What are the elements that make a design effective?

pied piper attracting money
Effective design easily attracts sales for your company.

I have a gorgeous friend. She was a model who had also won a few beauty pageants. She’s now pursuing her dream as a journalist and a lead anchor for a local broadcasting company. She was born to be in front of the camera.

My friend is not only attractive, but she is also intelligent. 

She started a food kiosk business, and while it was still in its early stages, she always manned the booth and entertained guests. She was dressed in a black strappy top and shorts, and (unsurprisingly), she drew in more customers.

She took advantage of her good looks!

She was one of my bridesmaids a few years ago, and I invited her to my bachelorette party. 

To have some fun, my girlfriends and I went to a club. It wasn’t long before my friend’s presence was noticed. After all, she is the prettiest of the bunch.

Guys were drooling over her and trying to separate her from the group. It was extremely annoying. I pushed them away as the bride-to-be. 

This was inevitable, and that’s fine, but her looks got in the way of everyone else’s enjoyment of the evening.

You see, not everything that is beautiful is always effective.

Design is the creative process of bringing life to dull texts and visuals by skillfully fusing art and technology. The finished products are usually eye-catching posters, logos, banner ads, and so on that convey a specific message to the audience.

But what elements influence the success of a design? Check this out:

Originality and innovativeness

Technological advancements in graphic design such as AI (artificial intelligence), AR (augmented reality), and VUI (voice UI) set the latest trends in the industry. They raise the quality bar for each design.

A design created from scratch by a creative human, on the other hand, is unquestionably unique. Having a creative mind to churn out the needs and desires of the target market before designing is a skill that machines cannot process.

This is why business owners prefer to work with on-demand design services. Because services like Deer Designer employ real creative humans who are all accountable for creating bespoke designs that are unique to your brand.

Simplicity and functionality

When a design is easy on the eyes, it is considered good. But that isn’t enough. When it is both aesthetically pleasing and psychologically appealing to the audience, it becomes effective.

Its effectiveness is measured by the design’s ability to represent the value of the product/service you’re trying to sell. For example, when a potential customer sees an ad, they believe in the usefulness of what you’re selling and then buy it.

Truth in advertising

Copy (the placement, fonts used, how they’re crafted, and so on) is an integral part of your overall design.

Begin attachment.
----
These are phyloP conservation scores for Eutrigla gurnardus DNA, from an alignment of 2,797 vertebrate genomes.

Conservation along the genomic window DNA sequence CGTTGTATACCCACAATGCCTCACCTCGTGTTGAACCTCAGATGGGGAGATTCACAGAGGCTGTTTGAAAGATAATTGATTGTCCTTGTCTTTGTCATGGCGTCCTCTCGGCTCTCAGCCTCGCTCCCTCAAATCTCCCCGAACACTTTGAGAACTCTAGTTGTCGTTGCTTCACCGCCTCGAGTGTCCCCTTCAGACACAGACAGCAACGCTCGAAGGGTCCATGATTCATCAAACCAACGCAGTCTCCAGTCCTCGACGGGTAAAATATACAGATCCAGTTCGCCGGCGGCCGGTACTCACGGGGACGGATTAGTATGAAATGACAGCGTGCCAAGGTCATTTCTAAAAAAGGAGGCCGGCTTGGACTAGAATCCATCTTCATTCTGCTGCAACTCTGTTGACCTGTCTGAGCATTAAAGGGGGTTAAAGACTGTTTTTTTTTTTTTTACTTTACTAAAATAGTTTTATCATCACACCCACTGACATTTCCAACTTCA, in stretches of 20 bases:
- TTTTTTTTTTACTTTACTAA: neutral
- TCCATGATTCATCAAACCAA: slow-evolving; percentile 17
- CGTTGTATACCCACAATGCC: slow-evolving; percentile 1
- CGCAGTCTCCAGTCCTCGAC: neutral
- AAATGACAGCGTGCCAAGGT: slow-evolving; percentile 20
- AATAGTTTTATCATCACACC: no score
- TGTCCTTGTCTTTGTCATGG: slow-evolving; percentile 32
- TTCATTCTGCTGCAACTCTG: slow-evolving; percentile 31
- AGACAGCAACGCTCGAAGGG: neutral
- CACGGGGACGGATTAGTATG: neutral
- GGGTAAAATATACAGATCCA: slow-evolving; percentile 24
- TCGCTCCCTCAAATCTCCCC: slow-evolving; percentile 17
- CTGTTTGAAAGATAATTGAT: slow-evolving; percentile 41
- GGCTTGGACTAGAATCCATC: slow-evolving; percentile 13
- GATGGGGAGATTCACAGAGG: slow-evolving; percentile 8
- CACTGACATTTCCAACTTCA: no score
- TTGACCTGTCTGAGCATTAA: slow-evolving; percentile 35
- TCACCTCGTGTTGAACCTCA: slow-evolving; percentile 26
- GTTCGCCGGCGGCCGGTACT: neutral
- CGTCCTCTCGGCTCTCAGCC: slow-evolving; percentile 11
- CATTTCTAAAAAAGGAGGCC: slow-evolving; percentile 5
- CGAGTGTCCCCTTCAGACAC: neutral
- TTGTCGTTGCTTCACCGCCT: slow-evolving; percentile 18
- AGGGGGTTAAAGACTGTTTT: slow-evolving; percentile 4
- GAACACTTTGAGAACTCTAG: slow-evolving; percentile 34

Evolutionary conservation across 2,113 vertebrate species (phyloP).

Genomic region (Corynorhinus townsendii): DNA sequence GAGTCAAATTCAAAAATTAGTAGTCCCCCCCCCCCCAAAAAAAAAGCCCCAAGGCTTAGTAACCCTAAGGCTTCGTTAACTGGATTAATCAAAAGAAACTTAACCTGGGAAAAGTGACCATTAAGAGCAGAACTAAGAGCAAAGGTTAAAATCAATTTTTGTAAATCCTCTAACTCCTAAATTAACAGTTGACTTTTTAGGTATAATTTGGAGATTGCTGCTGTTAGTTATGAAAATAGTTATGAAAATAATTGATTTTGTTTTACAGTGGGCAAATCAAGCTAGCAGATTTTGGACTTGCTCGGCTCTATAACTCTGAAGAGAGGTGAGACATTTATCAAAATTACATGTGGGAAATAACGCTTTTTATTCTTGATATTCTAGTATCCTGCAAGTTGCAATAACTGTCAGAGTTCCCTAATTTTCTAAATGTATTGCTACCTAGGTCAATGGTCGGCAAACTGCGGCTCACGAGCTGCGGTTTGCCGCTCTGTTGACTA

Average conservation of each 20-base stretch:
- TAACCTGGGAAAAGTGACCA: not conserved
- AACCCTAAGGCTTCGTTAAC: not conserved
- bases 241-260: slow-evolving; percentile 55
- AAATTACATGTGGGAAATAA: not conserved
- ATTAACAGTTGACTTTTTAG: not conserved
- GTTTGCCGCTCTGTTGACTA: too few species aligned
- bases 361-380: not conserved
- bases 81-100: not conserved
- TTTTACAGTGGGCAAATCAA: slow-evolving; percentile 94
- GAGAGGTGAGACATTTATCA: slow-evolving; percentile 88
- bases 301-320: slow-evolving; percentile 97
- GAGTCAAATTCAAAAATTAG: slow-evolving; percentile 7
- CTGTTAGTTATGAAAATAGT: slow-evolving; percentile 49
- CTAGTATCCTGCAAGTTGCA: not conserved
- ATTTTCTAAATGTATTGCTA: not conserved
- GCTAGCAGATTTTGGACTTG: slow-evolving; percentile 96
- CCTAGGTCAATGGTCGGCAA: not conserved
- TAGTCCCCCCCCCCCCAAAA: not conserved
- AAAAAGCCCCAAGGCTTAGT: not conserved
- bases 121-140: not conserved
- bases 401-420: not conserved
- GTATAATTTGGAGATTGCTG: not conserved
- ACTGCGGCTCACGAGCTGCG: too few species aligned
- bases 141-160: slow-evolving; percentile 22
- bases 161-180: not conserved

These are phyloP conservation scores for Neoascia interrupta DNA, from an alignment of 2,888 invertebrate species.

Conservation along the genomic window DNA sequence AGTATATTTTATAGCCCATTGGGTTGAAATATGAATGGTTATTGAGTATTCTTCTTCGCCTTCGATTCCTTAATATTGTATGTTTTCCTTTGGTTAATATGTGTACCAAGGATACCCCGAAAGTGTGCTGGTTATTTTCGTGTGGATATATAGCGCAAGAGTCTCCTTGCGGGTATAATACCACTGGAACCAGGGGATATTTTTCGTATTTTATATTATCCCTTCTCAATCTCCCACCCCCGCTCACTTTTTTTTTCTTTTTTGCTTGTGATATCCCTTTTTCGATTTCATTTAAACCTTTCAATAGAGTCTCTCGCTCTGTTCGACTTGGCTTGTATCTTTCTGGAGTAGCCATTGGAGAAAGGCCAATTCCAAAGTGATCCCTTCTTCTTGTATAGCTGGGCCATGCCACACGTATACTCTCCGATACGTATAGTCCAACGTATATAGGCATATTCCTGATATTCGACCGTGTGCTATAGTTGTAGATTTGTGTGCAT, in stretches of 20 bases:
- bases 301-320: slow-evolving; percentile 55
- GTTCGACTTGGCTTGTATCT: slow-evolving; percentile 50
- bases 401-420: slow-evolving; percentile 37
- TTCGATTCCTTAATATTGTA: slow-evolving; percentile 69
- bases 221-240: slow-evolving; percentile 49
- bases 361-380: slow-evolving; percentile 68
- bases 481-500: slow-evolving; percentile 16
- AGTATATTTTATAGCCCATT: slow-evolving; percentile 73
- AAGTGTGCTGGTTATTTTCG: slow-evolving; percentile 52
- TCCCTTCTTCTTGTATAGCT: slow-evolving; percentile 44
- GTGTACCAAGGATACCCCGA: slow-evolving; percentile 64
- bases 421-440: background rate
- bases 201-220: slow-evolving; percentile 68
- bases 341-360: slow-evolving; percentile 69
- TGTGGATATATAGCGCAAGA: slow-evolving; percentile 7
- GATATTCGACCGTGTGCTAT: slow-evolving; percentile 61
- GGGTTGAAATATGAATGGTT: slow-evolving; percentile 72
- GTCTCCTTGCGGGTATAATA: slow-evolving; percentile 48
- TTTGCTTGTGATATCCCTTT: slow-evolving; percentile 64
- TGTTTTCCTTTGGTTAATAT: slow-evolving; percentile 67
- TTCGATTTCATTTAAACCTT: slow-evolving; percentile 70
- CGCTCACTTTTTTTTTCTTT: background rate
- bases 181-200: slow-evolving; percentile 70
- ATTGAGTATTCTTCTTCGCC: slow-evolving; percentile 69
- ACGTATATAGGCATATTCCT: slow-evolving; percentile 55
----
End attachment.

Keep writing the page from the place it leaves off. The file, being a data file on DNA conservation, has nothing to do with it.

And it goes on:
They must be readable, honest, and self-explanatory. True, a good design highlights a product’s strengths. However, it should not promise what it cannot deliver.

illustration of a map
Effective design works like a map. The clearer it is, the easier for the customer to buy.

The fundamentals of graphic design

The fundamentals of design are not set in stone. One can be combined with another based on who makes it and for whom or what it is intended. 

Understanding and applying these basic principles help designers in achieving their goals and optimise the functionality of their designs.

  • Balance and alignment can be achieved by having all the visual elements cohesively arranged and aligned in a way that’s not messy and easy to understand.
  • Rhythm and movement. When combined, this enables designers to come up with a specific design that implies or evokes a sense of motion.
  • Repetition in design helps strengthen the consistency and hierarchical structure of the design – which any designer hopes would leave a lasting impression on the audience.
  • Contrast and emphasis help create the focal point of a particular design by using two opposing elements, or colours that naturally draw attention. This is commonly used in links or buttons, or an area within the content itself that needs to be heightened or emphasized.
  • White space or “negative space” enhances the visual experience of a viewer by keeping all the other elements organized and balanced. Logos for instance are kept more visible and neat with the help of the white space around them.

A designer’s ultimate goal

The designer’s goal is to make each project a masterpiece. For professionals, this is easy. But you can’t call it that if it’s cluttered and unappealing. 

Especially if it disappoints a prospective customer or causes them to reconsider making a purchase.

As a result, it is critical to keep the design simple yet effective. The last thing you want is for your audience to be confused and leave because you didn’t pay attention to the details of your design.

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